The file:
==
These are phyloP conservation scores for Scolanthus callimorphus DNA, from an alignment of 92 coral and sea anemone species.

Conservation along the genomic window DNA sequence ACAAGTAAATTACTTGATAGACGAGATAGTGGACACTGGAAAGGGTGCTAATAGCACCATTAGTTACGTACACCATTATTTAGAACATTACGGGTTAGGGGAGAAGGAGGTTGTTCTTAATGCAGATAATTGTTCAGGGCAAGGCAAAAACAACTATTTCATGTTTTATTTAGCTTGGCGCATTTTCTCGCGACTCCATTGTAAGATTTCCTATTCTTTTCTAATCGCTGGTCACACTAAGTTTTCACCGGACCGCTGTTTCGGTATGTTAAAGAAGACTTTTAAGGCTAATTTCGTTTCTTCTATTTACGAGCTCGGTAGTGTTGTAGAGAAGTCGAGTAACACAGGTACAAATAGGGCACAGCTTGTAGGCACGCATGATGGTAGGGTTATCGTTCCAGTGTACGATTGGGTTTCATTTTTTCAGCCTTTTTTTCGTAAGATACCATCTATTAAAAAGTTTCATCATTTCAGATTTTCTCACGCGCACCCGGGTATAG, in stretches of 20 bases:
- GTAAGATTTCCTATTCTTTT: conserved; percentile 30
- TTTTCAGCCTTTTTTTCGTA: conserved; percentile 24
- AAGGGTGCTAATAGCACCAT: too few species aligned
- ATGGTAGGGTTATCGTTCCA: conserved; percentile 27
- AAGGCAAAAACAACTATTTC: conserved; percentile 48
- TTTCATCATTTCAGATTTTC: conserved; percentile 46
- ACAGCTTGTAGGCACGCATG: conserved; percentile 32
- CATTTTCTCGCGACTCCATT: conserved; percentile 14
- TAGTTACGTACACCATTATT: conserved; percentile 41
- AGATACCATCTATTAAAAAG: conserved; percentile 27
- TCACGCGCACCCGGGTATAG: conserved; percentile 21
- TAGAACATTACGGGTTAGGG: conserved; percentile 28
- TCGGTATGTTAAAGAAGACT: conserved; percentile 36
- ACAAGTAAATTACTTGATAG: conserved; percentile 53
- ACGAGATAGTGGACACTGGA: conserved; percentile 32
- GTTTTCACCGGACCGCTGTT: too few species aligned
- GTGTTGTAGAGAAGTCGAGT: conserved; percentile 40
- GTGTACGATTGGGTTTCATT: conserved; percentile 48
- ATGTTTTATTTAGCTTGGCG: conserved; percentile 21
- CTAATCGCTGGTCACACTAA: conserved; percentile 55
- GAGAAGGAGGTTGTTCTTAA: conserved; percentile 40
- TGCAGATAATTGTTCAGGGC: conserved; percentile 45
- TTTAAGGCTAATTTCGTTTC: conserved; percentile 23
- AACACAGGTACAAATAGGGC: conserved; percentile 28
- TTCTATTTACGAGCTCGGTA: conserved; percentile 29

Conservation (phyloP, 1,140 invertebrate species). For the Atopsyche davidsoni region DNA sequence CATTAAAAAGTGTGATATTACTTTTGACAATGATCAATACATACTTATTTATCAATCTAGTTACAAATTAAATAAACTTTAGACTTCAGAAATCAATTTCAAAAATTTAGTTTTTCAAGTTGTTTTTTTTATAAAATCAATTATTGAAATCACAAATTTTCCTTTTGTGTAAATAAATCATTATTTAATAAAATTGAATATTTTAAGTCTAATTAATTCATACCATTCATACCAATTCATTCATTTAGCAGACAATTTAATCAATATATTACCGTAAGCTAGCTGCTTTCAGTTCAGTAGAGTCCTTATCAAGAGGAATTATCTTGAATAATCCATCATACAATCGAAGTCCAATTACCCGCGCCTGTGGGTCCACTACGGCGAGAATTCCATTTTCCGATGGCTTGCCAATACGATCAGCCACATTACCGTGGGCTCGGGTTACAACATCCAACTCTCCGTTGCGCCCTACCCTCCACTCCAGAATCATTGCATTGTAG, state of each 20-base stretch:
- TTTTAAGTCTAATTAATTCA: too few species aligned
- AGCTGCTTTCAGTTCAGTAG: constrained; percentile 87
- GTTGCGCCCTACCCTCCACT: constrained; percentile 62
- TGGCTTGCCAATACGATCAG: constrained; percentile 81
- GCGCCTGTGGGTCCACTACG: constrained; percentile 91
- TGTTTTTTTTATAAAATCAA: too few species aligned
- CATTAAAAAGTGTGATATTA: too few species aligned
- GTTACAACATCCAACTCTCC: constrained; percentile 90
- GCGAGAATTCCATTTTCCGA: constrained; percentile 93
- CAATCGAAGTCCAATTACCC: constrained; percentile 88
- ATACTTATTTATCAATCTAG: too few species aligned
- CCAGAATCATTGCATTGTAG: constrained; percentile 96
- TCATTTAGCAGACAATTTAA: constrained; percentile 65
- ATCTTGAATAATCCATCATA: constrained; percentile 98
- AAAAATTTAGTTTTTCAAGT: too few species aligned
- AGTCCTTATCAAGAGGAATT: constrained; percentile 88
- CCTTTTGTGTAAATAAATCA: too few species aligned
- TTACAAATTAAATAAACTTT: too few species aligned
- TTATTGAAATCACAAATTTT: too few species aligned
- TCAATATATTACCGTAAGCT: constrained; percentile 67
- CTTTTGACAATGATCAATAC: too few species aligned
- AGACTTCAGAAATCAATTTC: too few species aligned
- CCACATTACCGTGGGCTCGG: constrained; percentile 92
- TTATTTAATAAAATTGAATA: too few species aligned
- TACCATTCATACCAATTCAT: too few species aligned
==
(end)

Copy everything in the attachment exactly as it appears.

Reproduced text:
These are phyloP conservation scores for Scolanthus callimorphus DNA, from an alignment of 92 coral and sea anemone species.

Conservation along the genomic window DNA sequence ACAAGTAAATTACTTGATAGACGAGATAGTGGACACTGGAAAGGGTGCTAATAGCACCATTAGTTACGTACACCATTATTTAGAACATTACGGGTTAGGGGAGAAGGAGGTTGTTCTTAATGCAGATAATTGTTCAGGGCAAGGCAAAAACAACTATTTCATGTTTTATTTAGCTTGGCGCATTTTCTCGCGACTCCATTGTAAGATTTCCTATTCTTTTCTAATCGCTGGTCACACTAAGTTTTCACCGGACCGCTGTTTCGGTATGTTAAAGAAGACTTTTAAGGCTAATTTCGTTTCTTCTATTTACGAGCTCGGTAGTGTTGTAGAGAAGTCGAGTAACACAGGTACAAATAGGGCACAGCTTGTAGGCACGCATGATGGTAGGGTTATCGTTCCAGTGTACGATTGGGTTTCATTTTTTCAGCCTTTTTTTCGTAAGATACCATCTATTAAAAAGTTTCATCATTTCAGATTTTCTCACGCGCACCCGGGTATAG, in stretches of 20 bases:
- GTAAGATTTCCTATTCTTTT: conserved; percentile 30
- TTTTCAGCCTTTTTTTCGTA: conserved; percentile 24
- AAGGGTGCTAATAGCACCAT: too few species aligned
- ATGGTAGGGTTATCGTTCCA: conserved; percentile 27
- AAGGCAAAAACAACTATTTC: conserved; percentile 48
- TTTCATCATTTCAGATTTTC: conserved; percentile 46
- ACAGCTTGTAGGCACGCATG: conserved; percentile 32
- CATTTTCTCGCGACTCCATT: conserved; percentile 14
- TAGTTACGTACACCATTATT: conserved; percentile 41
- AGATACCATCTATTAAAAAG: conserved; percentile 27
- TCACGCGCACCCGGGTATAG: conserved; percentile 21
- TAGAACATTACGGGTTAGGG: conserved; percentile 28
- TCGGTATGTTAAAGAAGACT: conserved; percentile 36
- ACAAGTAAATTACTTGATAG: conserved; percentile 53
- ACGAGATAGTGGACACTGGA: conserved; percentile 32
- GTTTTCACCGGACCGCTGTT: too few species aligned
- GTGTTGTAGAGAAGTCGAGT: conserved; percentile 40
- GTGTACGATTGGGTTTCATT: conserved; percentile 48
- ATGTTTTATTTAGCTTGGCG: conserved; percentile 21
- CTAATCGCTGGTCACACTAA: conserved; percentile 55
- GAGAAGGAGGTTGTTCTTAA: conserved; percentile 40
- TGCAGATAATTGTTCAGGGC: conserved; percentile 45
- TTTAAGGCTAATTTCGTTTC: conserved; percentile 23
- AACACAGGTACAAATAGGGC: conserved; percentile 28
- TTCTATTTACGAGCTCGGTA: conserved; percentile 29

Conservation (phyloP, 1,140 invertebrate species). For the Atopsyche davidsoni region DNA sequence CATTAAAAAGTGTGATATTACTTTTGACAATGATCAATACATACTTATTTATCAATCTAGTTACAAATTAAATAAACTTTAGACTTCAGAAATCAATTTCAAAAATTTAGTTTTTCAAGTTGTTTTTTTTATAAAATCAATTATTGAAATCACAAATTTTCCTTTTGTGTAAATAAATCATTATTTAATAAAATTGAATATTTTAAGTCTAATTAATTCATACCATTCATACCAATTCATTCATTTAGCAGACAATTTAATCAATATATTACCGTAAGCTAGCTGCTTTCAGTTCAGTAGAGTCCTTATCAAGAGGAATTATCTTGAATAATCCATCATACAATCGAAGTCCAATTACCCGCGCCTGTGGGTCCACTACGGCGAGAATTCCATTTTCCGATGGCTTGCCAATACGATCAGCCACATTACCGTGGGCTCGGGTTACAACATCCAACTCTCCGTTGCGCCCTACCCTCCACTCCAGAATCATTGCATTGTAG, state of each 20-base stretch:
- TTTTAAGTCTAATTAATTCA: too few species aligned
- AGCTGCTTTCAGTTCAGTAG: constrained; percentile 87
- GTTGCGCCCTACCCTCCACT: constrained; percentile 62
- TGGCTTGCCAATACGATCAG: constrained; percentile 81
- GCGCCTGTGGGTCCACTACG: constrained; percentile 91
- TGTTTTTTTTATAAAATCAA: too few species aligned
- CATTAAAAAGTGTGATATTA: too few species aligned
- GTTACAACATCCAACTCTCC: constrained; percentile 90
- GCGAGAATTCCATTTTCCGA: constrained; percentile 93
- CAATCGAAGTCCAATTACCC: constrained; percentile 88
- ATACTTATTTATCAATCTAG: too few species aligned
- CCAGAATCATTGCATTGTAG: constrained; percentile 96
- TCATTTAGCAGACAATTTAA: constrained; percentile 65
- ATCTTGAATAATCCATCATA: constrained; percentile 98
- AAAAATTTAGTTTTTCAAGT: too few species aligned
- AGTCCTTATCAAGAGGAATT: constrained; percentile 88
- CCTTTTGTGTAAATAAATCA: too few species aligned
- TTACAAATTAAATAAACTTT: too few species aligned
- TTATTGAAATCACAAATTTT: too few species aligned
- TCAATATATTACCGTAAGCT: constrained; percentile 67
- CTTTTGACAATGATCAATAC: too few species aligned
- AGACTTCAGAAATCAATTTC: too few species aligned
- CCACATTACCGTGGGCTCGG: constrained; percentile 92
- TTATTTAATAAAATTGAATA: too few species aligned
- TACCATTCATACCAATTCAT: too few species aligned